Nutrition ense

How can you get the most nutrition for those food dollars? Be an educated consumer and plan ahead. Know exactly what you need. And be aware of marketing ploys that may encourage you to buy beyond your shopping list.

• Keep a shopping list—and stick to it! A list jogs your memory and saves time as you walk the supermarket aisles. With a list, you're less likely to spend money on items you really don't need.

For time management, keep a running list in your kitchen of items you need to replace. Organize by category to match the store layout—for example, produce department, dairy case, meat counter, deli, bakery, frozen, and grocery shelves.

  • Avoid extra shopping trips. If possible, shop just once or twice a week. You'll spend less on impulse items—and save time and gasoline expense, too.
  • Check supermarket specials printed in newspaper inserts. Then plan menus around them. If the store runs out of an item on special, ask for a rain check. Be aware that "limit" signs ("limit three per customer") and messages such as "two for $5.00" (not "$2.50 each") are marketing ploys to get consumers to buy more. Research shows they work!
  • Clip or download coupons for items you really need. Be aware that items with coupons aren't always the best buy. Another brand or a similar food might be cheaper, even without a coupon.
  • Try not to shop when you're hungry. You'll less likely succumb to impulse items, including more expensive and less nutritious snack and dessert foods.
  • Take advantage of seasonal produce. In season, the price for fresh fruit and vegetables may be lower, and the produce, more flavorful with more varietals. Depending on where you live, you might even go directly to the farm where they grow or to a local farmers' market.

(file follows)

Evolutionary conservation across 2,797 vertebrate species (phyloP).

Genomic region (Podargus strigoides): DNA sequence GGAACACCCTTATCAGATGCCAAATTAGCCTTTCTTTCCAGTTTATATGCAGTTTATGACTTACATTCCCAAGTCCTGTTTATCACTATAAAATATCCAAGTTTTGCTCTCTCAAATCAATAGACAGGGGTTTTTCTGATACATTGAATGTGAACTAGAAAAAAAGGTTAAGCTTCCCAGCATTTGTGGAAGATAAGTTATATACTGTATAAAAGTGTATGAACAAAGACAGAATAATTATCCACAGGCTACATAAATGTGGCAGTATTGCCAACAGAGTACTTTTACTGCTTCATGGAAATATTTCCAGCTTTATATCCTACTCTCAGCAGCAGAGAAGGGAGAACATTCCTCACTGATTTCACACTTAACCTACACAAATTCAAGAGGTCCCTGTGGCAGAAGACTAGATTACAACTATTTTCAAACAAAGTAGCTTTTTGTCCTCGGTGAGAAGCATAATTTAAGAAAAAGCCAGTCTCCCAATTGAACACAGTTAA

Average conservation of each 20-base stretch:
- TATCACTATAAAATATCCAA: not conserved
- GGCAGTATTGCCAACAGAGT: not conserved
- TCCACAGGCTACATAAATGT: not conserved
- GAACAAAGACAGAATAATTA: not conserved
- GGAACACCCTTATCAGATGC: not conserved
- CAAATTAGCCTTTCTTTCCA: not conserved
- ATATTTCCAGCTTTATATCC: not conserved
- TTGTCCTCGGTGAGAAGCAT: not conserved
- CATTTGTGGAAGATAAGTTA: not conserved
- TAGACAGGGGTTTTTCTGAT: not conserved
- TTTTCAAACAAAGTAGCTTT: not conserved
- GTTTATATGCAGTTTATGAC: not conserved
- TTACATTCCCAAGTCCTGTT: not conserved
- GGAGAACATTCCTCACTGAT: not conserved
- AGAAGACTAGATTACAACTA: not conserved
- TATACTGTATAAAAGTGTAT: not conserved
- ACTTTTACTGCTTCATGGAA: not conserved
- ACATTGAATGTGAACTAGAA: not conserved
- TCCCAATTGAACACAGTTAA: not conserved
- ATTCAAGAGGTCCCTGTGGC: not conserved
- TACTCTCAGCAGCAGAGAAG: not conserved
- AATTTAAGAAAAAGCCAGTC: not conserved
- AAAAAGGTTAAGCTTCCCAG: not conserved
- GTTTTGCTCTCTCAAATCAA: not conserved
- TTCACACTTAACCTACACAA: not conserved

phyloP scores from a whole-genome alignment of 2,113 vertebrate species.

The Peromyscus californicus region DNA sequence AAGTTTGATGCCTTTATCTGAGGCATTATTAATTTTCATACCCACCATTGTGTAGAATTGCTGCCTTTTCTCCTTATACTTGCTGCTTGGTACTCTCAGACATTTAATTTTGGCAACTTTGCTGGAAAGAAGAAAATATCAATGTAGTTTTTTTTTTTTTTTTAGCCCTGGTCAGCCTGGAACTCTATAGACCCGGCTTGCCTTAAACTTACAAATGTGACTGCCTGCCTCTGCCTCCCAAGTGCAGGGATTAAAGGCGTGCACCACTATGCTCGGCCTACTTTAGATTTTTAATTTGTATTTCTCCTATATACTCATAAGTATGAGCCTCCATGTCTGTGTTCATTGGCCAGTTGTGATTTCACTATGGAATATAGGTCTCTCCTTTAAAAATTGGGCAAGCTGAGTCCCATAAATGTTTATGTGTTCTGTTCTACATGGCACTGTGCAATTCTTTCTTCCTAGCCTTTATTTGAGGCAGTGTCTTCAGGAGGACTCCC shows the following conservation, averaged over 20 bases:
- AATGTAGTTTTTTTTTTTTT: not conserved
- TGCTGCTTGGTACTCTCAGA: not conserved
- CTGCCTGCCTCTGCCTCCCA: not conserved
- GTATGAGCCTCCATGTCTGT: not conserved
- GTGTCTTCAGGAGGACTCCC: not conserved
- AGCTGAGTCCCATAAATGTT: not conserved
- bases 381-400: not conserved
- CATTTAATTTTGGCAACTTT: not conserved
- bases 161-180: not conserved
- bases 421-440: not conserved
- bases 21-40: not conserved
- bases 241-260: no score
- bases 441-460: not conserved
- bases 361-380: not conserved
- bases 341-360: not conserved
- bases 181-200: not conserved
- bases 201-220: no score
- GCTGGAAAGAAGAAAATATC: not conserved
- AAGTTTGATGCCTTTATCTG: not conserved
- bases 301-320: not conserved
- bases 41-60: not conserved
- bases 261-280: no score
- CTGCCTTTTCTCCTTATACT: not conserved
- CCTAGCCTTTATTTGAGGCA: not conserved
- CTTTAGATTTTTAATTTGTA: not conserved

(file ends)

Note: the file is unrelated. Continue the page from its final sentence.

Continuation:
• Use food labels to find foods that match your needs, provide Nutrition Facts for comparison shopping, and help you get the most nutrition for your food dollar.
  • Decide what quality food you need. For example, if you're making a casserole, chunky tuna may be fine. But more expensive solid-pack tuna has more eye appeal in a tuna-vegetable salad.
  • Buy the economy size or family packs only if you can use that much. There's no savings if food spoils and must be discarded. For foods that freeze, take time to repackage food into smaller amounts in freezer bags, then freeze for later use.
  • Compare prices using unit pricing on supermarket shelves. To make comparisons easier, especially for similar foods in different-size containers, prices are given as cost per unit rather than price per package or container. The unit might be an ounce, a quart, or some other measurement. If the foods themselves and the units being compared are the same, the best value is the lowest price per unit.
  • Compare the prices of national brands, store brands, and generic brands. Store brands and generic products may cost less than national brands since they

don't have the same promotional costs. Convenient, innovative packaging such as squirt bottles and ready-to-serve pouches often add to the cost; decide if the benefits are worth any extra cost.

  • If available, and if you qualify, take advantage of senior citizen discount days.
  • Stock up on canned and other nonperishable foods when they're on sale. At home, rotate your food supply so that the "first in" is the "first out."
  • Buy perishable foods in amounts that will be consumed during their peak quality. An extra bunch of broccoli that spoils in the refrigerator is no savings.
  • Consider foods sold in bulk bins. Without the expense of packaging or branding, bulk foods often cost less, and they're usually the same foods you find on supermarket shelves. Perhaps the best advantage: you can buy just the amount you need. Foods such as dry fruits, rice, pasta, other grains, snack mixes, and spices are among those sold in bulk.
  • Consider the cost for convenience. Prepared, pre-sliced, and precooked foods usually cost more. Depending on your schedule, labor-saving and step-saving ingredients may be worth the price.
  • Remain flexible as you shop. If you see a better bargain or a new food (perhaps a vegetable or a fruit), adjust your menu.
  • Shop during off-hours. If time is at a premium, shop when stores aren't crowded—often early in the morning, late in the evening, or midweek rather than on weekends. It may be a less stressful time to shop, too.
  • Pay attention at checkout. See that prices ring up as advertised or as indicated on the shelf label, especially for sale items.
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